By Darren Martin
College athletics programs are arguably one of the greatest pillars of the collegiate experience. The recruiting process is a battle of its own and serves as a certain brand war for the colleges—where talent, skill and the certain amount of luck could simultaneously fund their institutions’ ventures and egos. However, for smaller institutions or losing programs, funding is a crippling asset to the institution and the maintenance, and sometimes livelihood, of the program falls on the responsibility of the student through their yearly student fees.
Sports are the backbone of colleges, but evidence shows that many programs are suffering. According to Dr. David Welch Suggs, only eight athletic programs “broke even or had net operating income on athletics each year from 2005-2009, according to data provided by USA Today to the Knight Commission on Intercollegiate Athletics.” The eight programs were: UGA, Louisiana State University, The Pennsylvania State University, and the universities of Iowa, Michigan, Nebraska, Oklahoma and Texas at Austin. These institutions, and institutions within other elite conferences, such as the Southeastern Conference and the Big 10, can rely on TV contracts, gift/apparel revenue, ticket sales, royalties and much more to sustain without needing full institutional support.
However, for the other institutions, student fees, at the will of the institutions’ administration, subsidize their sports programs. Essentially, a general fee will be added to the student fee of the student’s account. Typical student fee allocations include: recreation, student organization budgets, technology and more.
There has been an ongoing debate throughout the years on whether these subsidies are necessary—and frankly, ethical. Students can see an up hike in student fees based on the needs of the sports programs, and sometimes are largely shut out of the conversation of subsidies. According to the Knight Commission on Intercollegiate Athletics, “in 2008 at California State University, students voted against an increase from $7 to $50 per semester; the university president overrode that result and upped the fee to subsidize athletics to $32 per semester.” This action of force shows a strong need for colleges to fund their programs through student subsidies—sometimes for survival, sometimes for greed.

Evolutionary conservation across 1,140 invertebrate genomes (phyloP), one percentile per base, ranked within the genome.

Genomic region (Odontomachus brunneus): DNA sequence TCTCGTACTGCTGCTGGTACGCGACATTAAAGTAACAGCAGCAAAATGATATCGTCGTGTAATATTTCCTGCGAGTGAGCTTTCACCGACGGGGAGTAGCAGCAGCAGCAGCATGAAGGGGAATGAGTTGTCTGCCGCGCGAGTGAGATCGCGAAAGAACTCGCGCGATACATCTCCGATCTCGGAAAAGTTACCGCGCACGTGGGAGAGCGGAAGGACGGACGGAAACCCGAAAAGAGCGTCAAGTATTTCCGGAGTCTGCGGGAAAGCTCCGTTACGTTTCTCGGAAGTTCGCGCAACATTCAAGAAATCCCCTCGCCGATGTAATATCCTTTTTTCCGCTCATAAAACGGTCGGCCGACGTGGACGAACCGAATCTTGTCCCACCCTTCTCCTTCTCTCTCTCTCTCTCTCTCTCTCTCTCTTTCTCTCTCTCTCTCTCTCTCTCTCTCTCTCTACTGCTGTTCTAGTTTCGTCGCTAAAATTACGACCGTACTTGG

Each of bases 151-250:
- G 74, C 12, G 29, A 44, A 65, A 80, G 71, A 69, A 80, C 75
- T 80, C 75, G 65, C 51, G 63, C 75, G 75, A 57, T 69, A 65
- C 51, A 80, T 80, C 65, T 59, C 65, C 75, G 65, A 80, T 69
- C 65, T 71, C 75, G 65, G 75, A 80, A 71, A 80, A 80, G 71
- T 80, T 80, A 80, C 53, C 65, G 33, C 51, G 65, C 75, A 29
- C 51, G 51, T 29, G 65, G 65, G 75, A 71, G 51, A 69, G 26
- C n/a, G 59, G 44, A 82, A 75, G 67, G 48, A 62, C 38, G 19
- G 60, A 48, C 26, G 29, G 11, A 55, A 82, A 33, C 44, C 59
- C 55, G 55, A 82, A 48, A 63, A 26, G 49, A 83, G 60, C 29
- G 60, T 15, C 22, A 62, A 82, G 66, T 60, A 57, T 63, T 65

Helping the Small College
While the California State University case illustrates the landscape of importance that subsidies have on colleges, not all college students are fighting the funding measure. The Knight Commission also records, “at Utah State University, about 53 percent of students voting approved a 100 percent increase from $113 to $243 annually to help lift the university’s athletics department out of debt.”
This peculiar form of crowd sourcing is little known to the public, but happens at many small colleges. Rustin Dodd, sports writer at the Kansas City, asserts that “football revenue is scarce and universities and student fees are largely responsible for keeping athletic departments afloat.” For smaller institutions who do not benefit from ticket sales or have a high student-engagement rate, college budgets are just too tight to be generous. The programs are not bringing in enough revenue for the college to invest more money than needed for operations—and sometimes less than that.